There’s a particularly mean meme about presidential candidate Dr. Ben Carson and his wife, Lacena, aka Candy, circulating around social media. In the meme, President Barack Obama and Michelle Obama are striking at the China state dinner Friday. President Obama is dressed in a well-tailored tuxedo, and the first lady has long, side-swept hair and an off-the-shoulder, custom-made Vera Wang gown.
The contrasting picture of the Carsons was taken in May, on the day Carson officially announced his candidacy for president in Detroit. He is dressed in an unremarkable but still presentable blue suit. It’s Candy Carson’s appearance that makes the meme funny to some (but not me). She is wearing a hairstyle and patriotic ensemble that is unflattering, ill-fitting and dated. The meme caption is a play on a popular DirecTV commercial that clowns its cable competitors for being subpar.
This is what my P.C. mind thinks: I’m no fan of presidential candidate Ben Carson. I don’t like his politics. He receives his fair share of ire from potential voters, but he asked to be dissected in the media, traditional and social, when he announced his bid for the presidency. Candy Carson did not. There are plenty of exceptionally valid reasons to rage about Ben Carson without adding his wife to the mix.
I hark back to the time in 2008 when Obama, then just a presidential candidate, appeared on Good Morning America to defend his wife from undue attacks for her alleged lack of patriotism.
“I’ve been in public life for 20 years,” he explained. “I expect them to pore through everything that I’ve said, every utterance, every statement. And to paint it in the most undesirable light possible. That’s what they do.”
He added: “But I do want to say this ... if they think that they’re going to try to make Michelle an issue in this campaign, they should be careful. Because I find that unacceptable ... I think it is just low class.”
I loved how Obama stood up for his wife. He was the candidate running for office, not his wife. And Michelle Obama didn’t deserve to be ripped apart because of his political ambitions. Her being attacked wasn’t right and was “low class.” Period.
But then there’s also the un-P.C. part of mind, the side that gets me in the most trouble as a writer. That untamed part of my brain? It’s mature enough not to laugh at Candy Carson’s expense, but it’s still asking why she came out of the house looking like that when her man is announcing his presidential bid. She didn’t just join him onstage to say, “Congrats, boo!” and go on her way. Candy Carson, an accomplished violinist, performed that day, too, playing the national anthem as her husband’s intro music. Come on!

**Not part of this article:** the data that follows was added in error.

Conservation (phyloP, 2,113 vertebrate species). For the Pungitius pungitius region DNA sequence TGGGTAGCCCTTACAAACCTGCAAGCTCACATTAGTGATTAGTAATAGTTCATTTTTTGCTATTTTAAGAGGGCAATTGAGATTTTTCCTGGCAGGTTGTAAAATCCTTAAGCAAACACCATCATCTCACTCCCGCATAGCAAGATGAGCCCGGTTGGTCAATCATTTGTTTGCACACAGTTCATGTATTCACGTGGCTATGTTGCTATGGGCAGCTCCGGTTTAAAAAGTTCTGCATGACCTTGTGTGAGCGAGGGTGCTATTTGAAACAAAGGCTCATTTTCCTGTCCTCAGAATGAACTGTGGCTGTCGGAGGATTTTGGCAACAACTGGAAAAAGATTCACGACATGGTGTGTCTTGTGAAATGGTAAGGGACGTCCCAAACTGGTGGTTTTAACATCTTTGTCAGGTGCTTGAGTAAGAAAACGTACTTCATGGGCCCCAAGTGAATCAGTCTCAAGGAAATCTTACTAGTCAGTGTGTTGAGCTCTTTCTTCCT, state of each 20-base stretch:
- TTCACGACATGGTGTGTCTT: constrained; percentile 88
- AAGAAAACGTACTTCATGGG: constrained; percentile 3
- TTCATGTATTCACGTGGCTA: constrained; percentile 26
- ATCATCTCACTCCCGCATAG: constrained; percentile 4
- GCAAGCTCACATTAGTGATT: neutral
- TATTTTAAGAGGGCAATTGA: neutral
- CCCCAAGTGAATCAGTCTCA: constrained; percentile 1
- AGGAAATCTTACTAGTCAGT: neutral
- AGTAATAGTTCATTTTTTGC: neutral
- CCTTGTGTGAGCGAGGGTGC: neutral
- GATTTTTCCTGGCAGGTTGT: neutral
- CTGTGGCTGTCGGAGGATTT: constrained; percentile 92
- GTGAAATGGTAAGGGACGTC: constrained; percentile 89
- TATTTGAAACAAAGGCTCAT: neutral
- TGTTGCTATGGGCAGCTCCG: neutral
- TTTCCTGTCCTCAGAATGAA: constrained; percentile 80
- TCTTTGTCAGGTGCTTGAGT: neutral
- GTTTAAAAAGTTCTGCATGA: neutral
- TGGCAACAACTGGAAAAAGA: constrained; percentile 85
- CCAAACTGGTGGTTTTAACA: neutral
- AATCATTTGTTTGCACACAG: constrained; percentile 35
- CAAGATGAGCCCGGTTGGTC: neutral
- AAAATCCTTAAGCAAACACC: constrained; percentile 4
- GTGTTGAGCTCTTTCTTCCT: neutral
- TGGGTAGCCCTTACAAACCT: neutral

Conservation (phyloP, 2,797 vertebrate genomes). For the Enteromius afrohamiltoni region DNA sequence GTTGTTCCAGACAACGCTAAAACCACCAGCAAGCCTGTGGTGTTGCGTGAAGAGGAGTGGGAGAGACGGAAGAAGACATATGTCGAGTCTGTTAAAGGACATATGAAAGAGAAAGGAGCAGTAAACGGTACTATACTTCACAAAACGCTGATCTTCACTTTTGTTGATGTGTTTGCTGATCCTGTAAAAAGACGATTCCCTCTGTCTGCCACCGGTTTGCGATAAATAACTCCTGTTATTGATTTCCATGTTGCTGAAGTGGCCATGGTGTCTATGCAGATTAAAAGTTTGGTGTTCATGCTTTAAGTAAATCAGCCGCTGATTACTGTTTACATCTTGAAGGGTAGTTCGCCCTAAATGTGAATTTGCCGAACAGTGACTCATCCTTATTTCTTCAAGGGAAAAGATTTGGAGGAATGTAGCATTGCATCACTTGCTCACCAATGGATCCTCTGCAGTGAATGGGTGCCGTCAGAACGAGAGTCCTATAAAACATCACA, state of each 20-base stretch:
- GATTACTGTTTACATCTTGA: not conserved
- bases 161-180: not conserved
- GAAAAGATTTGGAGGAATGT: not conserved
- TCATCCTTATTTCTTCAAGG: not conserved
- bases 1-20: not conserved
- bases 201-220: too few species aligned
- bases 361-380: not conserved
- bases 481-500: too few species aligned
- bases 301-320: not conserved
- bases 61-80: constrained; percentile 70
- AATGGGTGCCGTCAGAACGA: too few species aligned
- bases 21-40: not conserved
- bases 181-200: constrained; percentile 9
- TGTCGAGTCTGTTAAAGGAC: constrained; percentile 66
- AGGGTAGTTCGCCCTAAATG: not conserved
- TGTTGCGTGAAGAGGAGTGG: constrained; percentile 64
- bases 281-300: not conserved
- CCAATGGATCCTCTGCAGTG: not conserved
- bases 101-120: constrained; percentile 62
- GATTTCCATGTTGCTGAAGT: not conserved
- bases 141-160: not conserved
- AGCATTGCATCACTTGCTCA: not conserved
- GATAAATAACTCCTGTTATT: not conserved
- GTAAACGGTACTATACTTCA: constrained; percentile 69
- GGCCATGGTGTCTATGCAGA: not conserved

Well-meaning sympathizers of Candy Carson have excused her appearance as a result of her religious beliefs. She is a devout Seventh-day Adventist, a religion that discourages women from wearing makeup and jewelry and emphasizes a modest appearance. OK. But religion and modesty are not synonymous with ill-fitting and unflattering and out-of-date. Also, there’s a Seventh-day Adventist church on my block, and on Saturday morning, the women I see look well put together for service. Candy Carson’s look can’t be blamed on religion.
Let me tell you a story: I recall, when I was a kid, maybe 10, I attended a family event with my mother. A male family member, who had always been praised for his looks and appearance, showed up looking dapper, as always. His wife? Not so much. Pretty lady, but she looked as if she hadn’t put in much effort for the occasion of seeing all of her husband’s family, when she should have.
My mother leaned over to me in my seat and offered me a dose of grown-lady wisdom: “When your man is looking like something, you make sure you look like it, too. Don’t show up looking like the help.” I never forgot that.
Is that shallow? Maybe.
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